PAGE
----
Straddling in the middle of the Great Rift Valley sits the Ngorongoro Crater, where a collapsed volcano from 2-3 million years ago had given way to a vibrant wildlife set amidst a spectacular backdrop.
Today, Ngorongoro has climbed the rank among Africa’s premier national parks and it’s easy to see why—safari purists often complain that the high wildlife concentration in Ngorongoro makes it all too easy, and that’s precisely what makes Ngorongoro special.
Forget about the game driving, just pause…
In most national parks, you spend the day hunting for wildlife, pausing in awe of moments and then move in search for the next moment. In Ngorongoro, the wildlife density is so unbelievably strong you don’t even know where to start looking.
When our jeep first descended the caldera, I couldn’t believe my eyes. Thousands of wildebeests, zebras and warthogs are scattered across the crater floor, making all sorts of sounds and actions. I could stop in a spot for an entire hour and still have something new to observe.
Flocks of flamingos crowding in the distance by the lake side. Wildebeests locking horns and fighting for dominance before the mating season. Vultures soaring in the sky awaiting the demise of a prey, while the hyenas are sleeping by the river after what likely have been a filling and satisfying lunch.
And speaking of predators, Ngorongoro is famous for having the highest concentration of predator animals in all of Africa! That afternoon alone, we saw at least five adult male lions, including a beautiful black-maned standing proud while scanning the environment for a hunt.
Lions aside, it is not uncommon for visitors to spot all of the Big 5 in one day. We managed to tick at least four of the Big 5 in just about 3-4 hours in the crater, and if we had a little bit more time we could have probably completed the fifth with a leopard sighting (we would see it on another day in Tanzania though).
But instead, we were gifted with the rare sightings of black and white rhinos, which are the hardest to come by among the Big 5. Rhinos are usually nocturnal, but we were lucky to spot them grazing in the daylight from a relatively close distance. And for that special occasion, all the animals around us suddenly decided to go silent and join in the moment, as if they know well that rhinos are sensitive to sounds and they don’t want to scare the rhinos away.
Those were not the only rare sightings we had that day. A couple notable ones were the chicks of grey crowned cranes and a herd of bat-eared foxes.
Beyond the wildlife…
There is no question for the richness in Ngorongoro’s biodiversity, which would convert anybody who thought of doing safari just once to tick off the bucket list, into a full-on safari lover ready to embark on the next game drive.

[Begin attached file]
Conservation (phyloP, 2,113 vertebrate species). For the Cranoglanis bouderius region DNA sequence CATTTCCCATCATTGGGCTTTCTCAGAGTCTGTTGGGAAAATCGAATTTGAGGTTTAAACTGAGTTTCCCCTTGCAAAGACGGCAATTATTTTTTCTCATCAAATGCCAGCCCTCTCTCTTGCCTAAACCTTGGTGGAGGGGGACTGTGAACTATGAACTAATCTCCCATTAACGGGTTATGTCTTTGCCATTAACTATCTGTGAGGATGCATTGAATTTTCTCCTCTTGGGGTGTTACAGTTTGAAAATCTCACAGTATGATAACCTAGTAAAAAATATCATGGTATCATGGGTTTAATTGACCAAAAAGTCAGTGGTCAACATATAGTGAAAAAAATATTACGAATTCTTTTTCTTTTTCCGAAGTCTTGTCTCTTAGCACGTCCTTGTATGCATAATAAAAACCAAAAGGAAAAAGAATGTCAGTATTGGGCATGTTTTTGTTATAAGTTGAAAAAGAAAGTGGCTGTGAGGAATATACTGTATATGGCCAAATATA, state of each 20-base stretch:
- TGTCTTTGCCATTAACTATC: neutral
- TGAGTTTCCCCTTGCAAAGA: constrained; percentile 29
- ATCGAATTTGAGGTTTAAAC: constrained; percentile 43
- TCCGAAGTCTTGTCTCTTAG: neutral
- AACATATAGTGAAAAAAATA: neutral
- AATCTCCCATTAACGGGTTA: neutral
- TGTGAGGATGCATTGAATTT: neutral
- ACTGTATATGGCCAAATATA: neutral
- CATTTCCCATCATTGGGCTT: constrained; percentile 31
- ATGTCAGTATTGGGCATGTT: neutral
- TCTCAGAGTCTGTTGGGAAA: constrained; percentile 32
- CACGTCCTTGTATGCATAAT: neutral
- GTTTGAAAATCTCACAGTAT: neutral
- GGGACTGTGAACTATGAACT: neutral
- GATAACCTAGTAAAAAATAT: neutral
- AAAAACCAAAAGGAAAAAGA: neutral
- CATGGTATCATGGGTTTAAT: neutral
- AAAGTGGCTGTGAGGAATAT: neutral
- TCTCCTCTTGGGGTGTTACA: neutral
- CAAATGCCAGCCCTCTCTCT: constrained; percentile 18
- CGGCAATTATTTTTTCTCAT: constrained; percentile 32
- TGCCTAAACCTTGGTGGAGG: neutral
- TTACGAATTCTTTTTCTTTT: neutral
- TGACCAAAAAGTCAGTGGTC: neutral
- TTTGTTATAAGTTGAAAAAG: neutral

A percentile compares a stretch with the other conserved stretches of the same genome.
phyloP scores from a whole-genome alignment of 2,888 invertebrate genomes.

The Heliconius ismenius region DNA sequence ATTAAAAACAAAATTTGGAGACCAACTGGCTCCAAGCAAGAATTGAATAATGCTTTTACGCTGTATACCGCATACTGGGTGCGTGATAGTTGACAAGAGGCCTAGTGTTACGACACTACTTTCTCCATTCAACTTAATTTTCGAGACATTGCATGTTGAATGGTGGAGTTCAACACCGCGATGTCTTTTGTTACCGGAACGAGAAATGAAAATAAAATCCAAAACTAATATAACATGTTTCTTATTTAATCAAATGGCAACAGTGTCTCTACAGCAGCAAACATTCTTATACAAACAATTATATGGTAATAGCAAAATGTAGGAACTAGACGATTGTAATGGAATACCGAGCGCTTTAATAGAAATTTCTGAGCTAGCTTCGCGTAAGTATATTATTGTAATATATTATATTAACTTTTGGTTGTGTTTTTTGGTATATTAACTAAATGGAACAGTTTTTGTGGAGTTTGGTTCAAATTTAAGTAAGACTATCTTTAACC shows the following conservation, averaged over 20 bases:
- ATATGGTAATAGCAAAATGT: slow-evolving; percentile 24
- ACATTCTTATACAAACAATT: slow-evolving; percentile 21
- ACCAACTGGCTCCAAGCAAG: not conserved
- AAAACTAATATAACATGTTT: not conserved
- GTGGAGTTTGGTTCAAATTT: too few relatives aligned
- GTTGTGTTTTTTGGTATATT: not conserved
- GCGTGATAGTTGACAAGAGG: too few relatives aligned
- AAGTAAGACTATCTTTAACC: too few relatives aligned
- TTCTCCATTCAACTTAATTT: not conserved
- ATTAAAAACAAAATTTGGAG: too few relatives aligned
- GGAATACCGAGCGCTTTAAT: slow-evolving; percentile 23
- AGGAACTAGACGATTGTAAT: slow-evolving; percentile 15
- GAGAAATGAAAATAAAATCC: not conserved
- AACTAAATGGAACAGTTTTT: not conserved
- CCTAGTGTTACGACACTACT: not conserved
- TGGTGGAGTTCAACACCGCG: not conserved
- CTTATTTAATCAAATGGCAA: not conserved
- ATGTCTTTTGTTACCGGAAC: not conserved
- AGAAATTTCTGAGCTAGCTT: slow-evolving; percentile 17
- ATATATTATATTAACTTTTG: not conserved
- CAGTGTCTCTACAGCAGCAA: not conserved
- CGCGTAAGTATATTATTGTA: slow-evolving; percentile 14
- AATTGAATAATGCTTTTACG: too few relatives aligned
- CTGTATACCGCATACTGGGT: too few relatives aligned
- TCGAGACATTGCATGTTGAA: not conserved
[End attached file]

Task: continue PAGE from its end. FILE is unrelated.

But that aside, Ngorongoro is located right at the heart of the vibrant Maasai culture. As we drove back up to the crater rim, wild Cape buffaloes faded into the distance and replaced with herds of cows raised by the nomadic Maasai.
A little further we crossed a lush grassland where the Maasai have settled down and built a village of bomas. Draped in red fabrics and decorative ensembles of pierced earlobes, they burst into smiles when they saw our vehicle passing through and began waving their hands at us.
We continued further up North to The Highlands, right at the forested slopes of the Olmoti Crater with views which are no less spectacular but far remote from any crowd. The beauty of the Olmoti region also makes it a great hiking destination. Though we didn’t have enough time to do any hiking, some of the more adventurous travelers would continue further to the rarely-visited Empakaai Crater and Lake Natron—who says you can’t avoid the crowd in Ngorongoro?
And for those who prefer to take it easy, down South in Ngorongoro Karatu is a town of rolling hills, full of farmland cottages, coffee plantations and vegetable gardens—which provides a welcoming retreat and relaxation.
With its unbelievable blend of spectacular wildlife, panoramic scenery, vibrant culture and diverse activities, Ngorongoro proves itself to be far from a one-dimensional safari experience.
1. Uniqueness: 18/20 — The crater essentially becomes a natural confine to a spectacularly high density of wildlife. In other safari parks, you have moments between drives. In Ngorongoro, you don’t even know where to start looking.
2. Aesthetic: 18/20 — Ngorongoro provides arguably the most scenic safari backdrop possible. The fact that Ngorongoro is the world’s largest unbroken caldera with its own plains, savannahs, woodlands and lake does make it a true natural wonder.
3. Integrity: 9/15 — It can get crowded with tourist jeeps during peak season, which gives it a safari park feel. But it is not too bad during shoulder and low season.
4. Significance: 12/15 — Home to over 25,000 large animals and Africa’s highest density of mammalian predators, including rare species like black rhino, wild dog and golden cat.
5. Shelf Life: 11/15 — The vast ecosystem offered here is good enough to keep you occupied for multiple safaris. You can also make side visits to Masaai villages, nearby lakes, adjacent craters or retreat into the farmlands.
6. Access: 15/15 — Both air and land connection are established. This is one of Africa’s most celebrated safari destination after all.
Destination Score: 83/100
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